mistakes by the lake

sit down. let me tell you a story about ohmygod what am I doing?

Month: August, 2016

Work in progress: A poem I wrote while I was waking up

I love to look at pictures of other people’s artistic process, or creation process. Messy studios, a whiteboard covered in ideas, a rough sketch before it’s turned into a painting– yes please. The pencil marks that you see when you get close to a painting just feel so honest. With that in mind, I’m trying something this week, and I hope you’ll keep reading and watching.
As I wrote yesterday, with no purpose other than getting my thoughts out of my mind, I made a total mess. Super messy first draft. So much may get deleted, or changed, or expanded on. I don’t know yet. Instead of doing that work in private, and then presenting you with the finished piece, I’m going to treat it a bit more like an open studio. Every day, I’ll post the piece just as it is, wherever I’ve gotten in the editing process. Please leave comments Tell me what you think, or what you like or what you want to hear more about. While my writing is my own, I love the idea of it being more of conversation between me and the people reading. So, it’s Day One, and this is my unedited, straight from the source, run-on sentence laden post, that is not sure if it wants to be a poem or prose, for you.


I wrote a poem in my dream, and recited it to myself, as I was waking up. I wish I could remember it.

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Listening to what your body and mind need requires a little more quieting down of the other sounds. Don’t fight the seasons. When you see people, tell them you are happy to be seeing them if you’ve missed them.  I need to stop apologizing for needing to be alone so often.

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I went to the farmer’s market, and felt guilty for spending money on flowers because they’re just for me. I remembered, almost instantly, that the flowers were as important as the fruit. Fed my eyes, fed my body, because I was hungry.

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The world feels so noisy. I don’t need to listen to everyone who wants to tell me about myself. I don’t need everyone’s input. This is not a group project, but I am asking for help. This is not a team effort, but I do need support. We’re our own little islands, little ecosystems, but we send out boats, to gather and deliver, and see what discoveries you have made, and to share ours. To give you art and to bring yours back home. This small island is floating, it is floating through my mind when I am waking up, as I begin to anchor it back to the shore we share, to anchor myself back to a shared safe place. Some days I don’t want to leave the island. Some days I do.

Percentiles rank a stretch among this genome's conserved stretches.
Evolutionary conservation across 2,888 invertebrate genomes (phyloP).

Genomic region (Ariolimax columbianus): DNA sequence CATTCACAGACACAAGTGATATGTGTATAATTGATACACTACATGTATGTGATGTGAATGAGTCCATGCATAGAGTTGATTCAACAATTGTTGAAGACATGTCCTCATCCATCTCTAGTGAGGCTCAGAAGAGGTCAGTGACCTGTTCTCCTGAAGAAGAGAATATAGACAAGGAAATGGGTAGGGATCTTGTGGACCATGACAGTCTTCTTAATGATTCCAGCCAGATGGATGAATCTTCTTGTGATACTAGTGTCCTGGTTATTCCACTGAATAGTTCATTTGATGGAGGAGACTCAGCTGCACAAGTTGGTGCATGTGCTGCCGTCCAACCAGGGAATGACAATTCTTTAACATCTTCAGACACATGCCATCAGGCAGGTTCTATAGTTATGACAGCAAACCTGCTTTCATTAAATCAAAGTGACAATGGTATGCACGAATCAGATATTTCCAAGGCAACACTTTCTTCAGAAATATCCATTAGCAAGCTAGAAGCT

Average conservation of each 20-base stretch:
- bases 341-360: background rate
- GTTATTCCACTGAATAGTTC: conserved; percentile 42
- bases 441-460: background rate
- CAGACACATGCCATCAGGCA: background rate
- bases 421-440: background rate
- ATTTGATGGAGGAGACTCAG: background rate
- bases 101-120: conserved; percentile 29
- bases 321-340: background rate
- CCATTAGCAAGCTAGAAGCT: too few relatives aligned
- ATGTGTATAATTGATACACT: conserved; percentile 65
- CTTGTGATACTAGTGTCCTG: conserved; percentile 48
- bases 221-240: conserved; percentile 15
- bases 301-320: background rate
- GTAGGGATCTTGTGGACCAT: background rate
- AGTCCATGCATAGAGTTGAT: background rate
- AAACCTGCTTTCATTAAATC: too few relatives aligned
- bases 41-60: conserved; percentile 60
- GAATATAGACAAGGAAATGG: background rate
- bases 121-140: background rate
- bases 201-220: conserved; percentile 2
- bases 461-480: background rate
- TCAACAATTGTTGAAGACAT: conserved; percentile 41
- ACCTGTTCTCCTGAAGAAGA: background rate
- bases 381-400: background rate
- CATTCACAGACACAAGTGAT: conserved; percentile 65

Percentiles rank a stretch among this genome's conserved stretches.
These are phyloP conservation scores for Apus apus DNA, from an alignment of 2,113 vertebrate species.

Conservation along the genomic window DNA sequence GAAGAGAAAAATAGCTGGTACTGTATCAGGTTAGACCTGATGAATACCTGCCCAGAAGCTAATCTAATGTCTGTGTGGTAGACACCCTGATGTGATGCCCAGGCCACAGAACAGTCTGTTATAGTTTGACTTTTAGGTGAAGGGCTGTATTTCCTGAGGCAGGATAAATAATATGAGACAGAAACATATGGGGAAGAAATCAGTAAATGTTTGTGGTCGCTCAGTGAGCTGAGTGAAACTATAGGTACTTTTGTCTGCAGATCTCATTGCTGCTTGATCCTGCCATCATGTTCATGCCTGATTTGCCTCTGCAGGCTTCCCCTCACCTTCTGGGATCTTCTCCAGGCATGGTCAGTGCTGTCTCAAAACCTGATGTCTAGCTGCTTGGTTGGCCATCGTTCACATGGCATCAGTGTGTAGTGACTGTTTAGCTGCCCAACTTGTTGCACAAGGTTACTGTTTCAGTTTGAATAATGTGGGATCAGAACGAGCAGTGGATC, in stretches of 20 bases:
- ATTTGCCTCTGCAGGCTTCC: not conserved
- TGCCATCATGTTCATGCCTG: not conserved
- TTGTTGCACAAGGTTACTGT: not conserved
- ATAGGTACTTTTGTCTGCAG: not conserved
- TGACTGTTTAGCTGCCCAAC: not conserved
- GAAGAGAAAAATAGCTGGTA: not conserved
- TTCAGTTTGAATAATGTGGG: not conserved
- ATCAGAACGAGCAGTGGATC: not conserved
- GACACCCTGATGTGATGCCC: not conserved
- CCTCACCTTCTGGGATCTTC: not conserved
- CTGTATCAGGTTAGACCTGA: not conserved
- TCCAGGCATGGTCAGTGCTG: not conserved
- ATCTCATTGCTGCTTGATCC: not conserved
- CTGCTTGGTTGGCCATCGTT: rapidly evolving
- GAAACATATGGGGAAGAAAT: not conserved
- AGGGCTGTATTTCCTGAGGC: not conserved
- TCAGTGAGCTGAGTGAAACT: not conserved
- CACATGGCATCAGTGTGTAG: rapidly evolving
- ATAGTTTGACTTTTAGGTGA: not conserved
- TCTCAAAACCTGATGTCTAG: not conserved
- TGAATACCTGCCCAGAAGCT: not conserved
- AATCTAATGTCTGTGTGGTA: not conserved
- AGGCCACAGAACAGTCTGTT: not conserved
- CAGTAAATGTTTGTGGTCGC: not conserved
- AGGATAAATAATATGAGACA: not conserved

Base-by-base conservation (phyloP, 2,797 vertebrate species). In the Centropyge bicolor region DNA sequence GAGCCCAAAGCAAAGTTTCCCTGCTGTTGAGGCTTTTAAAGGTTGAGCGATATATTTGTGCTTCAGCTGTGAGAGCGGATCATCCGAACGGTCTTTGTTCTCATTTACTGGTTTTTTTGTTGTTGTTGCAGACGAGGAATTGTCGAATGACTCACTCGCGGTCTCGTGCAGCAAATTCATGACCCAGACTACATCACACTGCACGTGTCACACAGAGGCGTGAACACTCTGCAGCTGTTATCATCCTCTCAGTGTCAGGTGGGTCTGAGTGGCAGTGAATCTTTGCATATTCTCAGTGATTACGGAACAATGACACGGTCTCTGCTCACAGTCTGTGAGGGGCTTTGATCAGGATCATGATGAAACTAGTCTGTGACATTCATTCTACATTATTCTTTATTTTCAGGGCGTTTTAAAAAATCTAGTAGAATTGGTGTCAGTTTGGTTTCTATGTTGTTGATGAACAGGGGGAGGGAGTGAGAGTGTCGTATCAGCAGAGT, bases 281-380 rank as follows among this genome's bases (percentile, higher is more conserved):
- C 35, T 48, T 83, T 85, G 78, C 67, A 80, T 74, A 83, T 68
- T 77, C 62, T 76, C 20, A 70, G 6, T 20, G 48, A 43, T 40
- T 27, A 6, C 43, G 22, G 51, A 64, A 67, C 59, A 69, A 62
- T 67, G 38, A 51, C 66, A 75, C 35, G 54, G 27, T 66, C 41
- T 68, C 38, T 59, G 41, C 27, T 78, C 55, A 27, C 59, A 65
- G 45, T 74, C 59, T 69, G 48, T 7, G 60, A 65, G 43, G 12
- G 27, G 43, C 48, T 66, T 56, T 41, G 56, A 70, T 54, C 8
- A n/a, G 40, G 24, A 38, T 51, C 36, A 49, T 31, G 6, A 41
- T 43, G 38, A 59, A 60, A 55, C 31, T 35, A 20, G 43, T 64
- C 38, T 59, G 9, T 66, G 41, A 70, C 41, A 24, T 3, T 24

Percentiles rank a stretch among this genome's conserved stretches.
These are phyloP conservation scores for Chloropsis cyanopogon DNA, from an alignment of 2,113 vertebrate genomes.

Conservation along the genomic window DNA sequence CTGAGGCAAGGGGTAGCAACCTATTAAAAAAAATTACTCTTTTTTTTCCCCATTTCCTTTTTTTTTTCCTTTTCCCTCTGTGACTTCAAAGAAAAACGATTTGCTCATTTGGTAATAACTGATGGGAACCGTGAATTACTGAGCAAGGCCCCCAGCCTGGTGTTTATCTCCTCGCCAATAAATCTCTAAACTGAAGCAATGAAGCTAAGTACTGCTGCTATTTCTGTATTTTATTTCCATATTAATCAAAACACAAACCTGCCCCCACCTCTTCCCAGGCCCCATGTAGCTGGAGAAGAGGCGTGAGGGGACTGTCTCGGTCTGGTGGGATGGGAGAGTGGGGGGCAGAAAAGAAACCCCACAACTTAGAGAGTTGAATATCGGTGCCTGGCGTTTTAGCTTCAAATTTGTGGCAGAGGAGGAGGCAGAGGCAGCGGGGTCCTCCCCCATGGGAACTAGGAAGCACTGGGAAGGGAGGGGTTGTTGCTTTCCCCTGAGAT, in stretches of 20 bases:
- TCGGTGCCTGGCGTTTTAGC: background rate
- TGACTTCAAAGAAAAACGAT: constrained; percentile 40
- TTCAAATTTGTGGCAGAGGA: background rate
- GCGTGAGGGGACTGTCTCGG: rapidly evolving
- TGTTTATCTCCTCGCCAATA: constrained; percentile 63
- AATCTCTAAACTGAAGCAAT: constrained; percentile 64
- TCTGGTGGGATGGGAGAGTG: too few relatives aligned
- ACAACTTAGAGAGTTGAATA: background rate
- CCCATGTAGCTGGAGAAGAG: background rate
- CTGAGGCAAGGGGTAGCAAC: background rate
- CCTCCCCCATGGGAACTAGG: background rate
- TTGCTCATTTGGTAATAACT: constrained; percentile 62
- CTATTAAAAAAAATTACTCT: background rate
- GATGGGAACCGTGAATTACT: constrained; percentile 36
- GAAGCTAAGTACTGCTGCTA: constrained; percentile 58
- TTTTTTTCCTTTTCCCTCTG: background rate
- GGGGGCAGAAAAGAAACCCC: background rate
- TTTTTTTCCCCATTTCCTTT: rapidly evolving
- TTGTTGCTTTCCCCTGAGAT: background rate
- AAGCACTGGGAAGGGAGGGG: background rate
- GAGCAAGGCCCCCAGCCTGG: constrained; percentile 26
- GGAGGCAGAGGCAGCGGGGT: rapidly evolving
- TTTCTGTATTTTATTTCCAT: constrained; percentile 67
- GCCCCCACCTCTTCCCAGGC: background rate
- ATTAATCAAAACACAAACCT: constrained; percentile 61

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I’ve been thinking about what control means, and why it isn’t necessarily bad to want. I don’t want to control you, and I don’t want you to control me. I want to control what I can. There are things I can’t control, and that’s fine. Sometimes, when I don’t know how to move forward in some area of my life, I control little things, like the way the furniture is arranged, or the way the cups sit in the cupboard. I don’t have a person who tries to control my life, or if I do, I don’t know who they are, and they’re not doing a very good job. I feel the ways that society is trying to control me though, and it reminds me to keep sharing that with others. It’s like a light I need to keep on. I keep the light on in the lighthouse, to help the other islands make their way, to see what they’re doing over there.

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I have to keep things quiet to be able to pick out the noises that I need to hear. When I’m mad, it’s too loud, and I need to walk away, or at least look away, look inside, duck inside, for a moment. I need to take a look around, to see the pieces, to hear the voices, and to decide if and when I need to react. Do I need to pick up my anchor, do I need to move? Do I need to stay, do I need to call my mom, do I need to run around the block, do I need to hug my dog, do I need to be held, do I need to be sleeping. Do I have a need, or can I sit still and wait. I need people to listen to me, and I need people who want me to listen to them.